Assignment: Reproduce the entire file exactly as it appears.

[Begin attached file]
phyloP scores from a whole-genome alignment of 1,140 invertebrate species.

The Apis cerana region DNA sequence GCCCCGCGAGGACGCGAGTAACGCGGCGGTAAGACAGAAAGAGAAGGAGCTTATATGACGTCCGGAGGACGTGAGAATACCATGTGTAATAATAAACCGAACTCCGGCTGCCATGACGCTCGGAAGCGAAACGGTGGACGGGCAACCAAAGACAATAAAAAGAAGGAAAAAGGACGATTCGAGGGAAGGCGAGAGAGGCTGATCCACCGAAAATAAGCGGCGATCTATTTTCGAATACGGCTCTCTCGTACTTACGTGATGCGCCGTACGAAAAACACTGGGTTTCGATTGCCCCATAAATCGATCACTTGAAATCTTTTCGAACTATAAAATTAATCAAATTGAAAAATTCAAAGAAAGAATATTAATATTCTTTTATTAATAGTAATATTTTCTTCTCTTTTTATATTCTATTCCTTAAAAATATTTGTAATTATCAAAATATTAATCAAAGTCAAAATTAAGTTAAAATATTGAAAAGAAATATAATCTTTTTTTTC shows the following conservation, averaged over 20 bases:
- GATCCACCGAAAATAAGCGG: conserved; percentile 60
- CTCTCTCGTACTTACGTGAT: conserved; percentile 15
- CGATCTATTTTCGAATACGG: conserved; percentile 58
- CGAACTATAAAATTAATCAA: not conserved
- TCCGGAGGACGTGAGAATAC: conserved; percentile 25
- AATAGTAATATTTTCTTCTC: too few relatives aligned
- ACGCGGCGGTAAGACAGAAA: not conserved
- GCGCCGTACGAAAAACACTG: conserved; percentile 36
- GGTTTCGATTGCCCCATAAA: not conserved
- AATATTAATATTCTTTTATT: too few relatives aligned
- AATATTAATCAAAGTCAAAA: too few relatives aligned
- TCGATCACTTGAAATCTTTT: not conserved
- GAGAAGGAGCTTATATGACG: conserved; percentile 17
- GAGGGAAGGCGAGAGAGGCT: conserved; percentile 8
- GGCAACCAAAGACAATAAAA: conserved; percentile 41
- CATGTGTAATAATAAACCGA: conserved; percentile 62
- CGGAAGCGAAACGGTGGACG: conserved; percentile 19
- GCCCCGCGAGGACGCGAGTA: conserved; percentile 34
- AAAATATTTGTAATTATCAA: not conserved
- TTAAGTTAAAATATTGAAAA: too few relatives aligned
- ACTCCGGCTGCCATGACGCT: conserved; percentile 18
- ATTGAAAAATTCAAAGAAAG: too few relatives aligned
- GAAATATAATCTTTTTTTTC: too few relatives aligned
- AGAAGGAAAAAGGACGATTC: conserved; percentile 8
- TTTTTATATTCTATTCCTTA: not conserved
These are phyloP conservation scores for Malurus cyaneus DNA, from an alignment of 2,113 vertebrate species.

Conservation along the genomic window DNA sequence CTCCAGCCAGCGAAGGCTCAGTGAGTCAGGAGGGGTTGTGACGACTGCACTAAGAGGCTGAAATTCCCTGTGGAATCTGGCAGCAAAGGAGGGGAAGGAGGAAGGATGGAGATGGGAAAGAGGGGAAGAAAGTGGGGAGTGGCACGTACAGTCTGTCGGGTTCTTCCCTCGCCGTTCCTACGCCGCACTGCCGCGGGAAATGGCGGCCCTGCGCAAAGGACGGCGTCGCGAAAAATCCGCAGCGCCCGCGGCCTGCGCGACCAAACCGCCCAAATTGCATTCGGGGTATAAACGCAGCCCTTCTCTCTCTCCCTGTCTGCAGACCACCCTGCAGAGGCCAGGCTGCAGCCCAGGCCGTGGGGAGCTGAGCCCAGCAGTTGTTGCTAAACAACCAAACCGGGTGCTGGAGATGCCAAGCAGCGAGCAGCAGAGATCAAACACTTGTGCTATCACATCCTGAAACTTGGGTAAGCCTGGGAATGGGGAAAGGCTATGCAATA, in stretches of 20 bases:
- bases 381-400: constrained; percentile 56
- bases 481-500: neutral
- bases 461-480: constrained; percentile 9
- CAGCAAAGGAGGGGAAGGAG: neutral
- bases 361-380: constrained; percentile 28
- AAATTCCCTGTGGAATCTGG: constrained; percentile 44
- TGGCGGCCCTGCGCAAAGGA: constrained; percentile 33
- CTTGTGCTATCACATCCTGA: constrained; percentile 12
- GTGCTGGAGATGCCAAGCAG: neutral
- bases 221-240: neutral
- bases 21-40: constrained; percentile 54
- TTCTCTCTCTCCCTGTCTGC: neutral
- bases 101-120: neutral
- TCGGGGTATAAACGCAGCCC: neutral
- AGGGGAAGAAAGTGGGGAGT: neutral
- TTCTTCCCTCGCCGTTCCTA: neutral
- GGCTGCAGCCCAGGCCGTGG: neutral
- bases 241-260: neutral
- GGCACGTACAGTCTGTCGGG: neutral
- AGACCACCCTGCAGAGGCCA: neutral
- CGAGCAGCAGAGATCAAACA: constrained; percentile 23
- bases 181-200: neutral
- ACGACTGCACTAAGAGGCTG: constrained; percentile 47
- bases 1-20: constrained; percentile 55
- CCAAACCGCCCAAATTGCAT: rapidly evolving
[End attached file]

phyloP scores from a whole-genome alignment of 1,140 invertebrate species.

The Apis cerana region DNA sequence GCCCCGCGAGGACGCGAGTAACGCGGCGGTAAGACAGAAAGAGAAGGAGCTTATATGACGTCCGGAGGACGTGAGAATACCATGTGTAATAATAAACCGAACTCCGGCTGCCATGACGCTCGGAAGCGAAACGGTGGACGGGCAACCAAAGACAATAAAAAGAAGGAAAAAGGACGATTCGAGGGAAGGCGAGAGAGGCTGATCCACCGAAAATAAGCGGCGATCTATTTTCGAATACGGCTCTCTCGTACTTACGTGATGCGCCGTACGAAAAACACTGGGTTTCGATTGCCCCATAAATCGATCACTTGAAATCTTTTCGAACTATAAAATTAATCAAATTGAAAAATTCAAAGAAAGAATATTAATATTCTTTTATTAATAGTAATATTTTCTTCTCTTTTTATATTCTATTCCTTAAAAATATTTGTAATTATCAAAATATTAATCAAAGTCAAAATTAAGTTAAAATATTGAAAAGAAATATAATCTTTTTTTTC shows the following conservation, averaged over 20 bases:
- GATCCACCGAAAATAAGCGG: conserved; percentile 60
- CTCTCTCGTACTTACGTGAT: conserved; percentile 15
- CGATCTATTTTCGAATACGG: conserved; percentile 58
- CGAACTATAAAATTAATCAA: not conserved
- TCCGGAGGACGTGAGAATAC: conserved; percentile 25
- AATAGTAATATTTTCTTCTC: too few relatives aligned
- ACGCGGCGGTAAGACAGAAA: not conserved
- GCGCCGTACGAAAAACACTG: conserved; percentile 36
- GGTTTCGATTGCCCCATAAA: not conserved
- AATATTAATATTCTTTTATT: too few relatives aligned
- AATATTAATCAAAGTCAAAA: too few relatives aligned
- TCGATCACTTGAAATCTTTT: not conserved
- GAGAAGGAGCTTATATGACG: conserved; percentile 17
- GAGGGAAGGCGAGAGAGGCT: conserved; percentile 8
- GGCAACCAAAGACAATAAAA: conserved; percentile 41
- CATGTGTAATAATAAACCGA: conserved; percentile 62
- CGGAAGCGAAACGGTGGACG: conserved; percentile 19
- GCCCCGCGAGGACGCGAGTA: conserved; percentile 34
- AAAATATTTGTAATTATCAA: not conserved
- TTAAGTTAAAATATTGAAAA: too few relatives aligned
- ACTCCGGCTGCCATGACGCT: conserved; percentile 18
- ATTGAAAAATTCAAAGAAAG: too few relatives aligned
- GAAATATAATCTTTTTTTTC: too few relatives aligned
- AGAAGGAAAAAGGACGATTC: conserved; percentile 8
- TTTTTATATTCTATTCCTTA: not conserved
These are phyloP conservation scores for Malurus cyaneus DNA, from an alignment of 2,113 vertebrate species.

Conservation along the genomic window DNA sequence CTCCAGCCAGCGAAGGCTCAGTGAGTCAGGAGGGGTTGTGACGACTGCACTAAGAGGCTGAAATTCCCTGTGGAATCTGGCAGCAAAGGAGGGGAAGGAGGAAGGATGGAGATGGGAAAGAGGGGAAGAAAGTGGGGAGTGGCACGTACAGTCTGTCGGGTTCTTCCCTCGCCGTTCCTACGCCGCACTGCCGCGGGAAATGGCGGCCCTGCGCAAAGGACGGCGTCGCGAAAAATCCGCAGCGCCCGCGGCCTGCGCGACCAAACCGCCCAAATTGCATTCGGGGTATAAACGCAGCCCTTCTCTCTCTCCCTGTCTGCAGACCACCCTGCAGAGGCCAGGCTGCAGCCCAGGCCGTGGGGAGCTGAGCCCAGCAGTTGTTGCTAAACAACCAAACCGGGTGCTGGAGATGCCAAGCAGCGAGCAGCAGAGATCAAACACTTGTGCTATCACATCCTGAAACTTGGGTAAGCCTGGGAATGGGGAAAGGCTATGCAATA, in stretches of 20 bases:
- bases 381-400: constrained; percentile 56
- bases 481-500: neutral
- bases 461-480: constrained; percentile 9
- CAGCAAAGGAGGGGAAGGAG: neutral
- bases 361-380: constrained; percentile 28
- AAATTCCCTGTGGAATCTGG: constrained; percentile 44
- TGGCGGCCCTGCGCAAAGGA: constrained; percentile 33
- CTTGTGCTATCACATCCTGA: constrained; percentile 12
- GTGCTGGAGATGCCAAGCAG: neutral
- bases 221-240: neutral
- bases 21-40: constrained; percentile 54
- TTCTCTCTCTCCCTGTCTGC: neutral
- bases 101-120: neutral
- TCGGGGTATAAACGCAGCCC: neutral
- AGGGGAAGAAAGTGGGGAGT: neutral
- TTCTTCCCTCGCCGTTCCTA: neutral
- GGCTGCAGCCCAGGCCGTGG: neutral
- bases 241-260: neutral
- GGCACGTACAGTCTGTCGGG: neutral
- AGACCACCCTGCAGAGGCCA: neutral
- CGAGCAGCAGAGATCAAACA: constrained; percentile 23
- bases 181-200: neutral
- ACGACTGCACTAAGAGGCTG: constrained; percentile 47
- bases 1-20: constrained; percentile 55
- CCAAACCGCCCAAATTGCAT: rapidly evolving